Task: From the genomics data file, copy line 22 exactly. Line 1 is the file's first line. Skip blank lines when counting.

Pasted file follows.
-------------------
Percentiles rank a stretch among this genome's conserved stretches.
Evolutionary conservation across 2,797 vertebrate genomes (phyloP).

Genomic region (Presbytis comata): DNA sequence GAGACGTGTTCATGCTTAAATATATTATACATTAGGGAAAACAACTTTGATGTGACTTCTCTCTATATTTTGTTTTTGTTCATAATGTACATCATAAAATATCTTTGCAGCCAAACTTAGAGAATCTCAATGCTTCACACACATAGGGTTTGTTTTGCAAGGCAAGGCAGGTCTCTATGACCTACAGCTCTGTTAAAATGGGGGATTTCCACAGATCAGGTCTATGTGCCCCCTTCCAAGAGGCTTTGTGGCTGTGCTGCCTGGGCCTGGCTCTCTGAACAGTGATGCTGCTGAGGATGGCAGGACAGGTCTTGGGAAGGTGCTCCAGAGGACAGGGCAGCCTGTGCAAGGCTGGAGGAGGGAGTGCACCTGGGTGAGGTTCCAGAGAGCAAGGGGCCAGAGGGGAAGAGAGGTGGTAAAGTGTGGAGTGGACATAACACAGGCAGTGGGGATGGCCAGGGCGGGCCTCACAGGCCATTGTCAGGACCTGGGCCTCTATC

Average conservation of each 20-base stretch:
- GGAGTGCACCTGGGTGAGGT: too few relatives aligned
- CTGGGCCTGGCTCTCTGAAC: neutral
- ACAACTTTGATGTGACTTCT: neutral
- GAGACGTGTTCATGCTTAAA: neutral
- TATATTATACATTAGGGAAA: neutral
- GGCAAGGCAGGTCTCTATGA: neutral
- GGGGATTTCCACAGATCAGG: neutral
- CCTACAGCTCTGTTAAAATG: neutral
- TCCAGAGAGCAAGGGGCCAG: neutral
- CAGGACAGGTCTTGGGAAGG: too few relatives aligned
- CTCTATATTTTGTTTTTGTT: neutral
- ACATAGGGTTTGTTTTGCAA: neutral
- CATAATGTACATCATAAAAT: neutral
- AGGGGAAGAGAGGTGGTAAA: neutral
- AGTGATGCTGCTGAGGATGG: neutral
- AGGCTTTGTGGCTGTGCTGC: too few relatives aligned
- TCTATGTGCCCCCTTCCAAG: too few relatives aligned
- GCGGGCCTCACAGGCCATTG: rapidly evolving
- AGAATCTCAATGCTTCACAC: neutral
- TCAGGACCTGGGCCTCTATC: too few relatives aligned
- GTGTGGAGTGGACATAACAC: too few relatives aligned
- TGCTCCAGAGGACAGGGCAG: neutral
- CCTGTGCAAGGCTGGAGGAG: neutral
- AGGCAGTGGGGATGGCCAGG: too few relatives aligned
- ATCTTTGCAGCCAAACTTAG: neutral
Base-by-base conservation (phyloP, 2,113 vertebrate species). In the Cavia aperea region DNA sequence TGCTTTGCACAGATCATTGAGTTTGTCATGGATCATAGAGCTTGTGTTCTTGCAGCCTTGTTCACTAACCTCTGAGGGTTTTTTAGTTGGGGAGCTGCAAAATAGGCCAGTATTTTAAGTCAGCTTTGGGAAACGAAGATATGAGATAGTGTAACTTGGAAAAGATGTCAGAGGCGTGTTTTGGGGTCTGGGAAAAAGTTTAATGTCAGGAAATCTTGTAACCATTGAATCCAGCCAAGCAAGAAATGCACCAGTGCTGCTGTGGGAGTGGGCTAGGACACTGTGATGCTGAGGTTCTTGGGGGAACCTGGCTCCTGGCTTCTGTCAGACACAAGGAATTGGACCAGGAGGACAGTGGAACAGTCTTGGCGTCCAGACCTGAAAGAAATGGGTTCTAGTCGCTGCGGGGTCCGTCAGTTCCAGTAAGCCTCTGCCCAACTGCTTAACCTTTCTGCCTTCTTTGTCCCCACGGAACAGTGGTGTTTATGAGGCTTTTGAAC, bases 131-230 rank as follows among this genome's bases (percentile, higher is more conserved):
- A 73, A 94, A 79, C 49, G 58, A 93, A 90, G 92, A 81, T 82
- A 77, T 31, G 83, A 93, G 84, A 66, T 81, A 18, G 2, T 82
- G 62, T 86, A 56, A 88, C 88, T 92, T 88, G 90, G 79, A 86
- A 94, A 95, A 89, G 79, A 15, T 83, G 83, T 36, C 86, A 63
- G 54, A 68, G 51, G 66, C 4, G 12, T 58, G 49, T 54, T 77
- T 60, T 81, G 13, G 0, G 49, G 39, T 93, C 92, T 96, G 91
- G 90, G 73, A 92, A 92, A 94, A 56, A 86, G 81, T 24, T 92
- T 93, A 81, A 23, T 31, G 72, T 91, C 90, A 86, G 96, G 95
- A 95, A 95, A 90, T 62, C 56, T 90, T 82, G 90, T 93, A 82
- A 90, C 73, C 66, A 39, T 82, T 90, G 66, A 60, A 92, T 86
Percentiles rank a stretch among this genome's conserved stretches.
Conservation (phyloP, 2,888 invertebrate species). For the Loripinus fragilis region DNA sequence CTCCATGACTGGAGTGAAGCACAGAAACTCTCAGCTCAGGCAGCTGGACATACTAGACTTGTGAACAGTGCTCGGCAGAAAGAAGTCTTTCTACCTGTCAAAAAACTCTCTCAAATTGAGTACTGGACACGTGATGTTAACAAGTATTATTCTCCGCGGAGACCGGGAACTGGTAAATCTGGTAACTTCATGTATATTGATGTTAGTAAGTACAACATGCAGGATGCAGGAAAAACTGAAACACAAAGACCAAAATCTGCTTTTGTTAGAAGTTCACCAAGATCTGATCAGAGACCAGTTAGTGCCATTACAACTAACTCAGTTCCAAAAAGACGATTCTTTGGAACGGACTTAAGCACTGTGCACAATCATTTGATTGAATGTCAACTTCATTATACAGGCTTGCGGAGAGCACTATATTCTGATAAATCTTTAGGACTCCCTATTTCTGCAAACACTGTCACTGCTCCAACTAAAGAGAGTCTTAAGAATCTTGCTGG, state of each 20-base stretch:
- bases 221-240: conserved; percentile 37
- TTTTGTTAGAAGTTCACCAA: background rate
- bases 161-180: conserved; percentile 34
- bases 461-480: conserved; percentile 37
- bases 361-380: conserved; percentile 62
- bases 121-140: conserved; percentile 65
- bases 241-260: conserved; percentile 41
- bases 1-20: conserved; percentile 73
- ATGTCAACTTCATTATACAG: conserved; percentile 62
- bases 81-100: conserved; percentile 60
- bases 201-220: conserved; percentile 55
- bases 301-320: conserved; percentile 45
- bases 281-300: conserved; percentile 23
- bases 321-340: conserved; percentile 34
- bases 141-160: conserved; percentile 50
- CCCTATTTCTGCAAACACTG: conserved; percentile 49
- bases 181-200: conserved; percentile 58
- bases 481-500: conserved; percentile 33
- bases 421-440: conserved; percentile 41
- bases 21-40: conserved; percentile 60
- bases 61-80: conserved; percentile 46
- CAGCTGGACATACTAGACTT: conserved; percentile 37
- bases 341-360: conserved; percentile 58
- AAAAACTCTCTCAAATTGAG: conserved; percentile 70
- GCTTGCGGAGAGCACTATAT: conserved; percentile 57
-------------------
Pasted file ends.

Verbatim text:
- GCGGGCCTCACAGGCCATTG: rapidly evolving